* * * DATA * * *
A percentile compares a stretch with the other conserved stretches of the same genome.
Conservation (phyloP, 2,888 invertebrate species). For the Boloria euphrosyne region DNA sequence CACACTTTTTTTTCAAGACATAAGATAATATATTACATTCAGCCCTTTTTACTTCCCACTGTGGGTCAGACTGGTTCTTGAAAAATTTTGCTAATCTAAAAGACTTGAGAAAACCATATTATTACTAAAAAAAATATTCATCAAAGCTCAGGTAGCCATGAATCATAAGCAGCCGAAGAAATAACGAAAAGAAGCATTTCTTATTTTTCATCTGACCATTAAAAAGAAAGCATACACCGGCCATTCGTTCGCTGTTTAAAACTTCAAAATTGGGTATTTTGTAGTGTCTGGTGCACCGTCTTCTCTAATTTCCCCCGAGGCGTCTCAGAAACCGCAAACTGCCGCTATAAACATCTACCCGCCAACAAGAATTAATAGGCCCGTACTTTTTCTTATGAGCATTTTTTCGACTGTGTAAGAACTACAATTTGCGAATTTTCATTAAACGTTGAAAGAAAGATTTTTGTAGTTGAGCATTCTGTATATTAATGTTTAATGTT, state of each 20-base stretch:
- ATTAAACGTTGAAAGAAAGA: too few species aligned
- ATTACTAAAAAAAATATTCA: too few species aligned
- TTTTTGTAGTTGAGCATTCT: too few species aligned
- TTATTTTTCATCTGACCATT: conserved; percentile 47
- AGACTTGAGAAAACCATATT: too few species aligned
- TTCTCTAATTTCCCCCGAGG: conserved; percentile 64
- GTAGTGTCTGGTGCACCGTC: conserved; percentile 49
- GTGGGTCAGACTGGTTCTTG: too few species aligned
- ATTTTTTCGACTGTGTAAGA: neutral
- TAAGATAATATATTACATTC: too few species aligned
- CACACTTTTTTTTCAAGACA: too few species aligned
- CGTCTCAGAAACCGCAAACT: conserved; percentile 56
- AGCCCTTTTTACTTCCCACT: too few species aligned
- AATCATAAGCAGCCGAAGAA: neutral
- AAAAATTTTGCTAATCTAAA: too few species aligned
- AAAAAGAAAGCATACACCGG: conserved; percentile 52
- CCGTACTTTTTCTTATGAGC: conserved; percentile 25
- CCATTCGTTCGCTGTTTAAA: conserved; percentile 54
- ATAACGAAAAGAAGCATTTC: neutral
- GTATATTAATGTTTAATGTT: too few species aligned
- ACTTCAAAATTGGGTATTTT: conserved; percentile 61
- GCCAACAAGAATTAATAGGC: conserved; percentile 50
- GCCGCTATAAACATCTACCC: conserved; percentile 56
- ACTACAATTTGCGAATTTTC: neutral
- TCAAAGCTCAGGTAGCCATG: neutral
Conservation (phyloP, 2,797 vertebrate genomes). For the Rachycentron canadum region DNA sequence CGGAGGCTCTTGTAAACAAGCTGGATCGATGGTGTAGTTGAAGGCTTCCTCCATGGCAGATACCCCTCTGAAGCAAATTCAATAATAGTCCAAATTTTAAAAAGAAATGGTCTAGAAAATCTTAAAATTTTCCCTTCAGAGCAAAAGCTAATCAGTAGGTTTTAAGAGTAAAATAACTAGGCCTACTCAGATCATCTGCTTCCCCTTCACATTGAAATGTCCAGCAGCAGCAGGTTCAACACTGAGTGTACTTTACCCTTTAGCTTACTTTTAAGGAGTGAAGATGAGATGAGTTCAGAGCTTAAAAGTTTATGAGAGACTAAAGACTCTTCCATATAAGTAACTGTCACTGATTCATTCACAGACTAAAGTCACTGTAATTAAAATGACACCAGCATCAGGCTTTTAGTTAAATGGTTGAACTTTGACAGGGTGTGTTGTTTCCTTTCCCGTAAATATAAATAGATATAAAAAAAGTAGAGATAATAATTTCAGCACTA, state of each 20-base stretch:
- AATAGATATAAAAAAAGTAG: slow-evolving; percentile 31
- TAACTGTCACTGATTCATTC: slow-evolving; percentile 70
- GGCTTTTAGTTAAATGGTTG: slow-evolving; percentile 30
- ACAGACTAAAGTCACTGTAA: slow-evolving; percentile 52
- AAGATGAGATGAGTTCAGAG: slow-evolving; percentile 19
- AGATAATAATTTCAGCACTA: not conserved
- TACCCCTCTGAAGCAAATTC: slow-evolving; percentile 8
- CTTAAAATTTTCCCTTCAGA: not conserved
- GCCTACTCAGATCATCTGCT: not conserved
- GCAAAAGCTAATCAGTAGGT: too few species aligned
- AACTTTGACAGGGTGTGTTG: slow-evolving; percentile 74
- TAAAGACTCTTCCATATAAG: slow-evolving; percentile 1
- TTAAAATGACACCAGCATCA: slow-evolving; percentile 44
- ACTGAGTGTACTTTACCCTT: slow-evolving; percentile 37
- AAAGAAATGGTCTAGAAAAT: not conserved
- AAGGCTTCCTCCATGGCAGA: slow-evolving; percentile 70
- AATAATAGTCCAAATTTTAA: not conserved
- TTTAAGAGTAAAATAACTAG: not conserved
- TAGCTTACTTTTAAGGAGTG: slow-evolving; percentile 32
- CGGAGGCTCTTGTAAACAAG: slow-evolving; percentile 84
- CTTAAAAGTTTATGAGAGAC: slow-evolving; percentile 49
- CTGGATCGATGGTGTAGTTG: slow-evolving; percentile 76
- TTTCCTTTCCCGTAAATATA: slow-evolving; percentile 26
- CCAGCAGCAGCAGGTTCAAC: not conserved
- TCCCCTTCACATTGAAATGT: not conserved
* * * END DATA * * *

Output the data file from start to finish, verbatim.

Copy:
A percentile compares a stretch with the other conserved stretches of the same genome.
Conservation (phyloP, 2,888 invertebrate species). For the Boloria euphrosyne region DNA sequence CACACTTTTTTTTCAAGACATAAGATAATATATTACATTCAGCCCTTTTTACTTCCCACTGTGGGTCAGACTGGTTCTTGAAAAATTTTGCTAATCTAAAAGACTTGAGAAAACCATATTATTACTAAAAAAAATATTCATCAAAGCTCAGGTAGCCATGAATCATAAGCAGCCGAAGAAATAACGAAAAGAAGCATTTCTTATTTTTCATCTGACCATTAAAAAGAAAGCATACACCGGCCATTCGTTCGCTGTTTAAAACTTCAAAATTGGGTATTTTGTAGTGTCTGGTGCACCGTCTTCTCTAATTTCCCCCGAGGCGTCTCAGAAACCGCAAACTGCCGCTATAAACATCTACCCGCCAACAAGAATTAATAGGCCCGTACTTTTTCTTATGAGCATTTTTTCGACTGTGTAAGAACTACAATTTGCGAATTTTCATTAAACGTTGAAAGAAAGATTTTTGTAGTTGAGCATTCTGTATATTAATGTTTAATGTT, state of each 20-base stretch:
- ATTAAACGTTGAAAGAAAGA: too few species aligned
- ATTACTAAAAAAAATATTCA: too few species aligned
- TTTTTGTAGTTGAGCATTCT: too few species aligned
- TTATTTTTCATCTGACCATT: conserved; percentile 47
- AGACTTGAGAAAACCATATT: too few species aligned
- TTCTCTAATTTCCCCCGAGG: conserved; percentile 64
- GTAGTGTCTGGTGCACCGTC: conserved; percentile 49
- GTGGGTCAGACTGGTTCTTG: too few species aligned
- ATTTTTTCGACTGTGTAAGA: neutral
- TAAGATAATATATTACATTC: too few species aligned
- CACACTTTTTTTTCAAGACA: too few species aligned
- CGTCTCAGAAACCGCAAACT: conserved; percentile 56
- AGCCCTTTTTACTTCCCACT: too few species aligned
- AATCATAAGCAGCCGAAGAA: neutral
- AAAAATTTTGCTAATCTAAA: too few species aligned
- AAAAAGAAAGCATACACCGG: conserved; percentile 52
- CCGTACTTTTTCTTATGAGC: conserved; percentile 25
- CCATTCGTTCGCTGTTTAAA: conserved; percentile 54
- ATAACGAAAAGAAGCATTTC: neutral
- GTATATTAATGTTTAATGTT: too few species aligned
- ACTTCAAAATTGGGTATTTT: conserved; percentile 61
- GCCAACAAGAATTAATAGGC: conserved; percentile 50
- GCCGCTATAAACATCTACCC: conserved; percentile 56
- ACTACAATTTGCGAATTTTC: neutral
- TCAAAGCTCAGGTAGCCATG: neutral
Conservation (phyloP, 2,797 vertebrate genomes). For the Rachycentron canadum region DNA sequence CGGAGGCTCTTGTAAACAAGCTGGATCGATGGTGTAGTTGAAGGCTTCCTCCATGGCAGATACCCCTCTGAAGCAAATTCAATAATAGTCCAAATTTTAAAAAGAAATGGTCTAGAAAATCTTAAAATTTTCCCTTCAGAGCAAAAGCTAATCAGTAGGTTTTAAGAGTAAAATAACTAGGCCTACTCAGATCATCTGCTTCCCCTTCACATTGAAATGTCCAGCAGCAGCAGGTTCAACACTGAGTGTACTTTACCCTTTAGCTTACTTTTAAGGAGTGAAGATGAGATGAGTTCAGAGCTTAAAAGTTTATGAGAGACTAAAGACTCTTCCATATAAGTAACTGTCACTGATTCATTCACAGACTAAAGTCACTGTAATTAAAATGACACCAGCATCAGGCTTTTAGTTAAATGGTTGAACTTTGACAGGGTGTGTTGTTTCCTTTCCCGTAAATATAAATAGATATAAAAAAAGTAGAGATAATAATTTCAGCACTA, state of each 20-base stretch:
- AATAGATATAAAAAAAGTAG: slow-evolving; percentile 31
- TAACTGTCACTGATTCATTC: slow-evolving; percentile 70
- GGCTTTTAGTTAAATGGTTG: slow-evolving; percentile 30
- ACAGACTAAAGTCACTGTAA: slow-evolving; percentile 52
- AAGATGAGATGAGTTCAGAG: slow-evolving; percentile 19
- AGATAATAATTTCAGCACTA: not conserved
- TACCCCTCTGAAGCAAATTC: slow-evolving; percentile 8
- CTTAAAATTTTCCCTTCAGA: not conserved
- GCCTACTCAGATCATCTGCT: not conserved
- GCAAAAGCTAATCAGTAGGT: too few species aligned
- AACTTTGACAGGGTGTGTTG: slow-evolving; percentile 74
- TAAAGACTCTTCCATATAAG: slow-evolving; percentile 1
- TTAAAATGACACCAGCATCA: slow-evolving; percentile 44
- ACTGAGTGTACTTTACCCTT: slow-evolving; percentile 37
- AAAGAAATGGTCTAGAAAAT: not conserved
- AAGGCTTCCTCCATGGCAGA: slow-evolving; percentile 70
- AATAATAGTCCAAATTTTAA: not conserved
- TTTAAGAGTAAAATAACTAG: not conserved
- TAGCTTACTTTTAAGGAGTG: slow-evolving; percentile 32
- CGGAGGCTCTTGTAAACAAG: slow-evolving; percentile 84
- CTTAAAAGTTTATGAGAGAC: slow-evolving; percentile 49
- CTGGATCGATGGTGTAGTTG: slow-evolving; percentile 76
- TTTCCTTTCCCGTAAATATA: slow-evolving; percentile 26
- CCAGCAGCAGCAGGTTCAAC: not conserved
- TCCCCTTCACATTGAAATGT: not conserved